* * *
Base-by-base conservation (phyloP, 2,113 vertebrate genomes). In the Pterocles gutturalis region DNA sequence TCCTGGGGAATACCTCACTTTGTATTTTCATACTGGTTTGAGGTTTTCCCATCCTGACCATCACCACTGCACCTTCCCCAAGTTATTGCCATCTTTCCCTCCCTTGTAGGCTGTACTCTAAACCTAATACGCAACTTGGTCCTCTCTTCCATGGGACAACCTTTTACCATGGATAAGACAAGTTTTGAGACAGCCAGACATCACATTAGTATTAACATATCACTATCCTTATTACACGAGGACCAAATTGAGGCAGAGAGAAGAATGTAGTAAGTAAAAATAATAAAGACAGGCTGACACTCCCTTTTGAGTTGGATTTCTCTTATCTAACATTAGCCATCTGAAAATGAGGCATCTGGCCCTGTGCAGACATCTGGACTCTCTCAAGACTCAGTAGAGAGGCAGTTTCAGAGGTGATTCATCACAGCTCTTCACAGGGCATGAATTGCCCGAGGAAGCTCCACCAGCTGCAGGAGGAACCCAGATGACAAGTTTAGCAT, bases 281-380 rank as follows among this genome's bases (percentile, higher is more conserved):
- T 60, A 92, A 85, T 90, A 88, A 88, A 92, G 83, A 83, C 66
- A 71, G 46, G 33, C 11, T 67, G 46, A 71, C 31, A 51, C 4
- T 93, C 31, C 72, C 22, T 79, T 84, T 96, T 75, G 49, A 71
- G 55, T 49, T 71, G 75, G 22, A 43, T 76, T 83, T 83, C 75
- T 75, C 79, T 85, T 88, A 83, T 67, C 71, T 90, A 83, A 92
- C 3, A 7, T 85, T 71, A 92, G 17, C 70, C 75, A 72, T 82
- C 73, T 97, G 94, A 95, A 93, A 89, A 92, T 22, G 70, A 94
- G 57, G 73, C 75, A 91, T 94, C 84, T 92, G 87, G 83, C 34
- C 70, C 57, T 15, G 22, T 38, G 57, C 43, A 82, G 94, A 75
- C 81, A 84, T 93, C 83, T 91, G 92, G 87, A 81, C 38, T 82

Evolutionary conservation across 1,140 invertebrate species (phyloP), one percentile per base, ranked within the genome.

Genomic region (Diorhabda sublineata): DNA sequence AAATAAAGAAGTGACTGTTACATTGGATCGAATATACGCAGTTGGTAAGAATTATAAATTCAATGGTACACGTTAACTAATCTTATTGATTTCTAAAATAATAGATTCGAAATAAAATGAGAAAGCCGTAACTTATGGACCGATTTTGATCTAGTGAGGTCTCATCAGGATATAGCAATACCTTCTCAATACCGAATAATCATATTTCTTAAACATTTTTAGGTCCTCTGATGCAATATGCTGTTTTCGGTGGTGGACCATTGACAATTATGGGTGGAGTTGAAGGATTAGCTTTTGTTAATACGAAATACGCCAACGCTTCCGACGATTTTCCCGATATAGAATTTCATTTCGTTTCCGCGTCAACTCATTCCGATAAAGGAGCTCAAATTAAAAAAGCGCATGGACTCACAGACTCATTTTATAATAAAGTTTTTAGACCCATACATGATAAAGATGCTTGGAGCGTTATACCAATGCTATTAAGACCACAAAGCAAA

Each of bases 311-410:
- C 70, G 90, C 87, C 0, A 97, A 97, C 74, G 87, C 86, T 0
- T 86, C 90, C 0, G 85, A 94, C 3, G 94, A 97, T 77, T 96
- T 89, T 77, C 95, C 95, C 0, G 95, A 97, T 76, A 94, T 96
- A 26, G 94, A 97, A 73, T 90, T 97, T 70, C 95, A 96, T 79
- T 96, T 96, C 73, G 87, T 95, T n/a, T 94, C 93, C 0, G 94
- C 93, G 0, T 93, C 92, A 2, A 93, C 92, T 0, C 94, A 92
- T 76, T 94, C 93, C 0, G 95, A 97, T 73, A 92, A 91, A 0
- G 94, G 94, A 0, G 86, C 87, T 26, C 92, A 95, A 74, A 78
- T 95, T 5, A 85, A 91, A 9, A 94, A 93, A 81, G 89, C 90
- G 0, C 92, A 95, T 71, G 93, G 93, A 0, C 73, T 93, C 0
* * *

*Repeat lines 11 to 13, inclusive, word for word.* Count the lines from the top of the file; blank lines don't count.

- C 81, A 84, T 93, C 83, T 91, G 92, G 87, A 81, C 38, T 82

Evolutionary conservation across 1,140 invertebrate species (phyloP), one percentile per base, ranked within the genome.

Genomic region (Diorhabda sublineata): DNA sequence AAATAAAGAAGTGACTGTTACATTGGATCGAATATACGCAGTTGGTAAGAATTATAAATTCAATGGTACACGTTAACTAATCTTATTGATTTCTAAAATAATAGATTCGAAATAAAATGAGAAAGCCGTAACTTATGGACCGATTTTGATCTAGTGAGGTCTCATCAGGATATAGCAATACCTTCTCAATACCGAATAATCATATTTCTTAAACATTTTTAGGTCCTCTGATGCAATATGCTGTTTTCGGTGGTGGACCATTGACAATTATGGGTGGAGTTGAAGGATTAGCTTTTGTTAATACGAAATACGCCAACGCTTCCGACGATTTTCCCGATATAGAATTTCATTTCGTTTCCGCGTCAACTCATTCCGATAAAGGAGCTCAAATTAAAAAAGCGCATGGACTCACAGACTCATTTTATAATAAAGTTTTTAGACCCATACATGATAAAGATGCTTGGAGCGTTATACCAATGCTATTAAGACCACAAAGCAAA